Jack Wallen addresses the return of the white elephant to the press room, brought to you by Apple's "innovation."
Over the years, we've seen tech companies imitate one another until it became a sort of joke. The Linux faithful can attest to this (seeing their advancements and innovations stolen as if they were nothing more than apples to pick from a tree). Now, it seems that Android has become the target for others to "borrow" from and claim "Look what we did!"
iOS 8 was announced recently, and some of the bits and pieces that make up Apple's new mobile platform look strangely familiar. Tell me if any of this reminds you of another mobile operating system:
- Hands-free use
- App-to-app communication/sharing
- Predictive typing and third-party keyboard support
- Convergence (Apple calls this Continuity)
- Family sharing
- Interactive notifications
- Send audio and video in messages
- Cloud photo storage
There's plenty more where that came from.
Some of you may be thinking that this sounds like a perfect storm of iOS and Android. You may be right. And we all know it seems "all is fair" when it comes to "creating" new features for a release. But I want you to think of it in reverse.
What would happen is Android "borrowed" features from Apple?
You know the answer to that. In fact, it's already happened, and Apple sued Samsung. Apple won patent infringement cases that included:
- The "bounce back" effect when scrolling to the end of a list
- The pinch-to-zoom patent (the feature that enables users to zoom in and out of an image by touching the screen and pinching or expanding their fingers)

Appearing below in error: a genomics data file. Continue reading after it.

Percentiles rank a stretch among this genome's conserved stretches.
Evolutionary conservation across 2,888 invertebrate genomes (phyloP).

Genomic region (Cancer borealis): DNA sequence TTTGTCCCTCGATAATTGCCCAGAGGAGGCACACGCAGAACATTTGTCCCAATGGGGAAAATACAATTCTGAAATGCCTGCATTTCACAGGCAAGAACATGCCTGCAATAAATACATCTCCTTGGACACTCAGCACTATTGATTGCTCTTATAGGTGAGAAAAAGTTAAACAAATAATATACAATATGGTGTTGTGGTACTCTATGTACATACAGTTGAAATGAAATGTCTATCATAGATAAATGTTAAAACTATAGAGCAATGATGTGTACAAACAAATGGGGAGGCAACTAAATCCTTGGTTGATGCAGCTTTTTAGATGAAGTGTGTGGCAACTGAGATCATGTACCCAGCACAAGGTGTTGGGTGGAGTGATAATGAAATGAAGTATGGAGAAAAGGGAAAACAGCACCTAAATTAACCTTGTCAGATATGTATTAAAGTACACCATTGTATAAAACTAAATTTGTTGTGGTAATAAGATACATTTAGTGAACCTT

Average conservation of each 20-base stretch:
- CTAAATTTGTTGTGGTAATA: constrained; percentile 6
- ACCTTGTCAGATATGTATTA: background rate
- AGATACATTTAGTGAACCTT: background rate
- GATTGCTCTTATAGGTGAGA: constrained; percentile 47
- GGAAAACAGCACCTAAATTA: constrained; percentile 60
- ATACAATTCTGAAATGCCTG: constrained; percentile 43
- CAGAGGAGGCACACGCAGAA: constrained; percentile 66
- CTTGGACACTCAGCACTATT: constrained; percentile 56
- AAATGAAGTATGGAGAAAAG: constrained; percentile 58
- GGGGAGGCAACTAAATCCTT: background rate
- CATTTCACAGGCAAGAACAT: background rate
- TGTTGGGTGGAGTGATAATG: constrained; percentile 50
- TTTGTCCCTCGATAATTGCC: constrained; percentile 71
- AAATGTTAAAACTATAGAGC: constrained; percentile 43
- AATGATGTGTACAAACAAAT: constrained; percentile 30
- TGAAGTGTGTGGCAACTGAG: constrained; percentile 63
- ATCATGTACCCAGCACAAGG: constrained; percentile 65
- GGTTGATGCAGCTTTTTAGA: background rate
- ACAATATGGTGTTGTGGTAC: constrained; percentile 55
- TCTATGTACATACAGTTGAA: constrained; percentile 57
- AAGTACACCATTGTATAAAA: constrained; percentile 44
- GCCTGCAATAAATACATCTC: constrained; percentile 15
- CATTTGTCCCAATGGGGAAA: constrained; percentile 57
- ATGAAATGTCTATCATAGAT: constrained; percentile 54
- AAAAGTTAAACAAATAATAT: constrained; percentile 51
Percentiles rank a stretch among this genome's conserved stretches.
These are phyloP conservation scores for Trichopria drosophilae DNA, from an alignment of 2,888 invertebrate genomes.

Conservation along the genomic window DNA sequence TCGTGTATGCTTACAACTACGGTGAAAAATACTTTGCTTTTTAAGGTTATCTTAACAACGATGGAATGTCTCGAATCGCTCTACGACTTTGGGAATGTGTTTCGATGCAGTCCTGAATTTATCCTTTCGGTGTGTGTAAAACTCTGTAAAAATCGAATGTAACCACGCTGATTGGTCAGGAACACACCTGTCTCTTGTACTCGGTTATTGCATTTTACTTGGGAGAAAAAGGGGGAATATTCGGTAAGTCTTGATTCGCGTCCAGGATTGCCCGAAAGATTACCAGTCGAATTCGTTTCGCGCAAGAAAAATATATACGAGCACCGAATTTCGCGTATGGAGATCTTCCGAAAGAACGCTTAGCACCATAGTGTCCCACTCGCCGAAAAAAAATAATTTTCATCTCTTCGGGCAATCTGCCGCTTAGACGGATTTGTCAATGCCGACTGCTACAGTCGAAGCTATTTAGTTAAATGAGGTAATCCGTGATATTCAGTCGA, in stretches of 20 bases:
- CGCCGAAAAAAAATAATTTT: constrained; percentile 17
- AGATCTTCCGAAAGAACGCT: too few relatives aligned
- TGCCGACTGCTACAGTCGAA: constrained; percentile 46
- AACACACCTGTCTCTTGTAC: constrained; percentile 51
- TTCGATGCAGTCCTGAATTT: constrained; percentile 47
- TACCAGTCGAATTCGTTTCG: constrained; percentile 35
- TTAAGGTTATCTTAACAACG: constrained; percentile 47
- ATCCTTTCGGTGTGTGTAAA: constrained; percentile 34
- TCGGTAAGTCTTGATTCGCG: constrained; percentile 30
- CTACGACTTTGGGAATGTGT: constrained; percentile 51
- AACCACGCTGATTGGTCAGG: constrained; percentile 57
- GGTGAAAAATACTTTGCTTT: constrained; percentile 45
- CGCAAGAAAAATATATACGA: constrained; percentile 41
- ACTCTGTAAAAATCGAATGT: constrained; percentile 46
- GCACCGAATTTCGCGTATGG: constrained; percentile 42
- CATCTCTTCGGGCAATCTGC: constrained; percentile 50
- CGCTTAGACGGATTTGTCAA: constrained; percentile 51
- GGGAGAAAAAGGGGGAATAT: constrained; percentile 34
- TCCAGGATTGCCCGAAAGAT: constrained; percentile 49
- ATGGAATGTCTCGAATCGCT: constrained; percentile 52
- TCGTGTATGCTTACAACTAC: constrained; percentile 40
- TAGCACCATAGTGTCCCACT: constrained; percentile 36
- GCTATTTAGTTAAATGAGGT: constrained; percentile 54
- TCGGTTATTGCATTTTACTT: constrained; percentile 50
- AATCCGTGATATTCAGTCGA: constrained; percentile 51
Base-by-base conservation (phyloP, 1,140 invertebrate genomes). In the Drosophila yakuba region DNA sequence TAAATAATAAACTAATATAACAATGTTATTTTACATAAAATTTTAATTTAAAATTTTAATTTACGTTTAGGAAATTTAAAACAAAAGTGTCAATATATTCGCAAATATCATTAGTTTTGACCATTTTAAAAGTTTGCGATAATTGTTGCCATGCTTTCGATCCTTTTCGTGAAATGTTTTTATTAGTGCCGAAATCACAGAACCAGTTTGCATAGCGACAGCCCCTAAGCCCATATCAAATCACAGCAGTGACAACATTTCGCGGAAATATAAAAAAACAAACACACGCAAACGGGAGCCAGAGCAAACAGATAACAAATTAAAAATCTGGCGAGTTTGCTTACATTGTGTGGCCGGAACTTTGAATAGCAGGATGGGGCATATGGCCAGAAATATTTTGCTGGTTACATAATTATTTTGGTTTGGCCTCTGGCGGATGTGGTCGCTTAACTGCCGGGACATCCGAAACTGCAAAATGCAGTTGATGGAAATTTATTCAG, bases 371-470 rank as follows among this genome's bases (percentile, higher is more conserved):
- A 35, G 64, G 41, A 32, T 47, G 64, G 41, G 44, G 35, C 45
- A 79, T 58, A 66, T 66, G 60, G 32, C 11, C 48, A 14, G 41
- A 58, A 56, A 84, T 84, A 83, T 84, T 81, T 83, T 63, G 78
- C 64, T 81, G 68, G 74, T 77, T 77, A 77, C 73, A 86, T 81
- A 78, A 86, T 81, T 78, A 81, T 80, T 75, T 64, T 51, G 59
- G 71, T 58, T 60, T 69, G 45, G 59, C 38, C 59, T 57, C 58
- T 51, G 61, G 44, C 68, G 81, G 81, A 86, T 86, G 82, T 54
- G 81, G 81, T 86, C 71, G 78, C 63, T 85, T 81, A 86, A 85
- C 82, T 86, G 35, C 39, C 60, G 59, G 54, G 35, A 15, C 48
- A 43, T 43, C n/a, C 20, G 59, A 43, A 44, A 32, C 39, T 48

- Using a double tap to zoom into and center content
- The home screen GUI
- Contours on the back of the iPhone
All I can do is shake my head. Why? Samsung re-invents a wheel and gets sued. Apple does the same thing and smiles all the way to the bank. That's why I have a problem with this whole issue. It's not the borrowing of ideas or tweaking a cool feature and calling it your own — it's the audacity of suing a company for something you know you will turn around and do yourself.
Let's face it — both iOS and Android have some amazing features. An amalgamation of the two would make for an outstanding platform. Eventually, I can imagine Apple borrowing enough of Android's best features that this mythical perfect mobile platform might become a reality. When it happens, I would bet Apple will lay claim on every possible patent it can to avoid absolute disaster.
Apple is smart to borrow from the most widespread platform on the planet. As it does, it might want to remember that the "owner" of Android, Google, was also recently titled the most popular brand on the planet. With that title comes a power Google might not have previously had. In fact, one of the biggest curiosities surrounding this bit of theatre is why hasn't Apple sued Google? There could be a very simple answer to that question. Outside of advertising revenue, Android doesn't produce any direct revenue for Google. Apple also knows it would be going up against an equally powerful foe in Google. However, that doesn't stop Apple from taking any manufacturer into the court to stop them from stealing "innovation."
Bold claim, Apple. Bold claim.
As I've said before, I'm not against companies borrowing innovations. Sometimes, a company gets something so right, it has to be used elsewhere. So borrow away... just don't turn around and sue when others borrow from you.
Do you think Google should turn around and sue Apple? Or does that perpetuate a precedent that should never have been set? And do you agree that innovation should be available for other companies to "borrow"? Let us know your thoughts in the discussion thread below.